Scott Walker

Scott Walker's Turn to Beat the War Drums on Radical Islam

While earlier this week Rand Paul told voters if they're eager for war they should look elsewhere.


Gage Skidmore

Scott Walker is scheduled to make a foreign policy address at the Citadel in South Carolina today. He will vie, as almost every other Republican presidential candidate has, to appear as toughest on "radical Islam" and most ready to take the country to war. More than four months from the first primaries and caucuses of 2016, this shtick is getting old. There are 17 Republican candidates and most of them match up on most positions; it's a contest lacking substance.

Here's how Walker starts, based on a text provided by his campaign:

"The United States faces some serious threats in the world today. There are some who would question whether our leaders are capable of rising to the challenges of our time and whether our country is capable of continued greatness. They suggest that our best days may have already come and gone. 

"I do not share that view of America. You see the greatness of America is certainly not determined by the politicians in Washington who merely follow while others lead, or spend all of their days discussing a problem but never acting.

What? Walker says the greatness of America is not determined by politicians in Washington, but he's comfortable with those same politicians taking America to war. Because of the little guy. Walker continues:

"The future leaders of this exceptional country are sitting in this room - and in similar places across America. Those of you who will join the military, like others on the front lines today, at their posts around the world and across our services, you are modern day patriots."

The grunts will go and fight for America because they believe in its greatness, even though the politicians who don't determine that greatness are determining where the grunts are deployed to go to war, while their own asses are stapled to the desk.

And then comes the obligatory "truthtelling" about radical Islam:

"At the very least, you deserve a commander-in-chief who tells you the truth.

"And here it is: we are at war with radical Islamic terrorism. It will not go away overnight. This is a generational struggle. And these radical groups will continue to grow if we do not destroy them.

"Yes, the world is complex, but some things are simp­­­le: there is good and there is evil.

"America is a force for good in the world. Radical Islamic terrorists are agents of pure evil. 

Maybe trying to be a third (or fourth, or fifth) term for George W. Bush will work better for Walker than it did for McCain in 2008. But if it'll work for any candidate, it'll probably work best for Jeb Bush. Virtually every Republican candidate has made a point to point out they will "tell the truth" about radical Islam. Then they call it a simple problem with a simple solution (like the post-9/11 War on Terror, the Afghanistan War, and the Iraq War were all supposed to be) that today's leaders don't have the fortitude to go through with. It's a weak argument based on tired rhetoric.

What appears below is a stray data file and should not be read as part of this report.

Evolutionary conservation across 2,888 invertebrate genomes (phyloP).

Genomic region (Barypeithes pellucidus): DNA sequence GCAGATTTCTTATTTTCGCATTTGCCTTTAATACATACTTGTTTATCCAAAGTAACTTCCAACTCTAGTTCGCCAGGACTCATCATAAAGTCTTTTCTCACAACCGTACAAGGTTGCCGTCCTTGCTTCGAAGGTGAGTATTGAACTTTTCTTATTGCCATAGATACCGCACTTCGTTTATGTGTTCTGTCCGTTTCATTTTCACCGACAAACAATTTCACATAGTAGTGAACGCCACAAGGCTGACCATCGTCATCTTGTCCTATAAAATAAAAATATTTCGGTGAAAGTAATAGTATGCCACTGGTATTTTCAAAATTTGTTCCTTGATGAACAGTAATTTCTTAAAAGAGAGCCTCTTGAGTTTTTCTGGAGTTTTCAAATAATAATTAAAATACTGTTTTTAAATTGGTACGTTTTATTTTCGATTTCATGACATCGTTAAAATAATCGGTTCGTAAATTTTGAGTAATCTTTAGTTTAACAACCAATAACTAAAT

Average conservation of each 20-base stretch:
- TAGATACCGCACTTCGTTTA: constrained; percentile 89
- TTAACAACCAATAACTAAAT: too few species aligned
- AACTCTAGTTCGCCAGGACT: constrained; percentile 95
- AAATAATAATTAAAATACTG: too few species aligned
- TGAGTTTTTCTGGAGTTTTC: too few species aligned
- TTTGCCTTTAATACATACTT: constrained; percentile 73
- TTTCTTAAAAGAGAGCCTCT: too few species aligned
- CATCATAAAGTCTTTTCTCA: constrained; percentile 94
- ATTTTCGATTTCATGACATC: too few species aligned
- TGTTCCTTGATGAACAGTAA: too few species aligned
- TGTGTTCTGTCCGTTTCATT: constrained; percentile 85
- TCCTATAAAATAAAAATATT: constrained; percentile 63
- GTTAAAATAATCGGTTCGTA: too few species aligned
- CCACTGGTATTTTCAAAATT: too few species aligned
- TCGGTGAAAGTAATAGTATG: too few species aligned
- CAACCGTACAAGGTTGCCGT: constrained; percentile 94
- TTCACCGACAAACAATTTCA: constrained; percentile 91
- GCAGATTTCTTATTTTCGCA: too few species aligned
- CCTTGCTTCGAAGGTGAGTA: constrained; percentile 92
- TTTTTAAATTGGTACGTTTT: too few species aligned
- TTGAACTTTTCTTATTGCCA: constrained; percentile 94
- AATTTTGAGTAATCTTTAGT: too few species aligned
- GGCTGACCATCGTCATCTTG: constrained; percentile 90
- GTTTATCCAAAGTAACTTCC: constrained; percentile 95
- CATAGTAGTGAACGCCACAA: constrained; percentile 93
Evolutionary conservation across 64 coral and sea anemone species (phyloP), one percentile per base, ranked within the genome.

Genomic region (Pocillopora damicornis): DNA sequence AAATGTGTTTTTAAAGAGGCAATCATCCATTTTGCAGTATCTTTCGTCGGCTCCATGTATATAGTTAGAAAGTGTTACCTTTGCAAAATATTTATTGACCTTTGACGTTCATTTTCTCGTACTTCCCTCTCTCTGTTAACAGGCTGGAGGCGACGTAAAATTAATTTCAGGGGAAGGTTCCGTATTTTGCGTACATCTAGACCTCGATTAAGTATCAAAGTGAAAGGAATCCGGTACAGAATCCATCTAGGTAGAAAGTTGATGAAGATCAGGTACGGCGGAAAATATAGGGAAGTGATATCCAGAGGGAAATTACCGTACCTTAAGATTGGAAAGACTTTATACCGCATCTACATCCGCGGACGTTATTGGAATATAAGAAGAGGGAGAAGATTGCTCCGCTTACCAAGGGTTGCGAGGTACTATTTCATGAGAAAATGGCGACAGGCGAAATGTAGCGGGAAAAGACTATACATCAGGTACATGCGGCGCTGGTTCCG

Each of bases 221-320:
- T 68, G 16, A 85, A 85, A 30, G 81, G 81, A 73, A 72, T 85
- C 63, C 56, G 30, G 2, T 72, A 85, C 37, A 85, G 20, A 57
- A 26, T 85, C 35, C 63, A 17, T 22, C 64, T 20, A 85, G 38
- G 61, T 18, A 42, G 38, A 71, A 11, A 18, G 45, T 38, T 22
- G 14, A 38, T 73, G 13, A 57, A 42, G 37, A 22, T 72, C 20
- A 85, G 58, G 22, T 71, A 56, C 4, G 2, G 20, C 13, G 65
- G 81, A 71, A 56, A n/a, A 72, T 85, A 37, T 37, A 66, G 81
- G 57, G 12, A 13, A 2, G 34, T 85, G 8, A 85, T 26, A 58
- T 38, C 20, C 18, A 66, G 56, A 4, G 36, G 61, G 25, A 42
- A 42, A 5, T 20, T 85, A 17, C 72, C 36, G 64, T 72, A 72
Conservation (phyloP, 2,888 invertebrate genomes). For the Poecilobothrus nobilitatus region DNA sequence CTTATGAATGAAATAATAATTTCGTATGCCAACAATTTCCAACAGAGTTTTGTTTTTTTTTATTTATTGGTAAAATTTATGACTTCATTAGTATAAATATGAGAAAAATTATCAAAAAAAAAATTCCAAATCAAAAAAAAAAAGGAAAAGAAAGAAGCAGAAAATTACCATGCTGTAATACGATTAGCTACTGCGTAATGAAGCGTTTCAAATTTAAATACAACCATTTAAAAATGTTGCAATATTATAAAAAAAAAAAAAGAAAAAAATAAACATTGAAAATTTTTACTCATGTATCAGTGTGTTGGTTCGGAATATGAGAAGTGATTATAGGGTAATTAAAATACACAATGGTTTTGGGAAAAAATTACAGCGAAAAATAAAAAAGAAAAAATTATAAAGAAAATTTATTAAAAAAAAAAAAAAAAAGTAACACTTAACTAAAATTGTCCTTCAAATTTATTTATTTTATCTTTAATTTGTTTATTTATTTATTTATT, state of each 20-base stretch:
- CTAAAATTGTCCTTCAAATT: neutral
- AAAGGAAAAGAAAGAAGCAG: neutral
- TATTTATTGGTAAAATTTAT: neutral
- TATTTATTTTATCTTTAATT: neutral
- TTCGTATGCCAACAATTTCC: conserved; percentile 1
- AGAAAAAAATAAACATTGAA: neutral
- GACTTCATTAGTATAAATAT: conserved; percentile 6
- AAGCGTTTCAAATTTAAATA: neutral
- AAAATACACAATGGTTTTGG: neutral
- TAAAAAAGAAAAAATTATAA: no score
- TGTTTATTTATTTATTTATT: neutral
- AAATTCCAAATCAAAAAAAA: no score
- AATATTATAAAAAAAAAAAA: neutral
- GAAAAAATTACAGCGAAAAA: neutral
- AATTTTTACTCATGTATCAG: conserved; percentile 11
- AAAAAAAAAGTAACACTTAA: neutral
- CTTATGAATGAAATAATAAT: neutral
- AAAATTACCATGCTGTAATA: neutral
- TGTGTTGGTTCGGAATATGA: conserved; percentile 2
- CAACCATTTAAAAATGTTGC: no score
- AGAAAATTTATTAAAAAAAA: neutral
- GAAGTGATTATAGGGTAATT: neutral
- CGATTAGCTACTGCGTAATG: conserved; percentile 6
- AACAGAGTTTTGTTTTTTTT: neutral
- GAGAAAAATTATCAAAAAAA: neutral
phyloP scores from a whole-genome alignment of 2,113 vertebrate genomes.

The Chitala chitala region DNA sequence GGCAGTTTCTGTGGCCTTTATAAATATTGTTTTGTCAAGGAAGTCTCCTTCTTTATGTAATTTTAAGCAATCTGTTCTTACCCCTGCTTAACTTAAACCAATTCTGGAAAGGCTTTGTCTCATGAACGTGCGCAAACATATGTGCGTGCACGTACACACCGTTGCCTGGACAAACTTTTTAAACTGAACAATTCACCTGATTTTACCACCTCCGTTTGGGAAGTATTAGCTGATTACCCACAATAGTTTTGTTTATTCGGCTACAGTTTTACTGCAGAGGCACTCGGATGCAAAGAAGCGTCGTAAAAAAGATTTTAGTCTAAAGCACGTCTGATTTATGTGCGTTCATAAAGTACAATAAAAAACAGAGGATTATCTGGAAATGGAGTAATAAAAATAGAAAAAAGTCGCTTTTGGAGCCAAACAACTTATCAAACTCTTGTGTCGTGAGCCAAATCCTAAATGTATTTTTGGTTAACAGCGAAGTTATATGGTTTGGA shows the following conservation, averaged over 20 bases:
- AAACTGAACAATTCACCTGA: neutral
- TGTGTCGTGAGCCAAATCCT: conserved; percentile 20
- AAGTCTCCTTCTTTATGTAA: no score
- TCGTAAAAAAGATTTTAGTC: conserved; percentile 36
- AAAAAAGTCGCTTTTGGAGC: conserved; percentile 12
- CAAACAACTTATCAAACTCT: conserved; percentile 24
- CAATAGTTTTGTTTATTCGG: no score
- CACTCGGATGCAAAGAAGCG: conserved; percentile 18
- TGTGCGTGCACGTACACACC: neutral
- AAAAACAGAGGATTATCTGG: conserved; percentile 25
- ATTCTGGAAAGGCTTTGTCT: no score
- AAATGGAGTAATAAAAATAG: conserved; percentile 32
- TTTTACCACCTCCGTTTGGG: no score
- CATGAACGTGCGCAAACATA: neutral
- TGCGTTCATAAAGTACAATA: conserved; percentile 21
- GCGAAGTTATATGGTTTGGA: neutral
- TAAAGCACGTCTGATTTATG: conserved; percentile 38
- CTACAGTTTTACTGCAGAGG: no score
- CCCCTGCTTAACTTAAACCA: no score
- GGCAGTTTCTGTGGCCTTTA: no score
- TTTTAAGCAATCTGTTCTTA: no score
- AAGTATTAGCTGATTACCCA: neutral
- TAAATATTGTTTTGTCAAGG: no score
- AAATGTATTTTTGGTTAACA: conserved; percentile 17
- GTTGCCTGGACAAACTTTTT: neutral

Even Rand Paul has used the talking point about "radical Islam" and the current administration's refusal to call the problem by its names, even as it has expanded the war on terror to target more and more radical Islamist groups around the world with only the most tenuous relationship to Al-Qaeda, the original enemy on which the legal justification for the war on terror was pinned.

At least Paul, unlike Walker and the other Republican candidates, understands, and has in the past stressed, the connection between interventionism and the boom times radical Islamists have enjoyed recently. The message has been muddled as Paul looks to make himself more attractive to Republican base voters. The effort's failed so far, with Paul dipping in the polls. Perhaps he is trying a different tack. At a rally in Seattle, Paul told the crowd, which reportedly included some Bernie Sanders supporters, that if they were "eager for war" he could recommend at least 10 other candidates. Differentiating himself from the rest of the field, rather than trying to appear as the best version of the generic establishment Republican most of the candidates are vying to be, seems like the more fruitful approach to finding new supporters.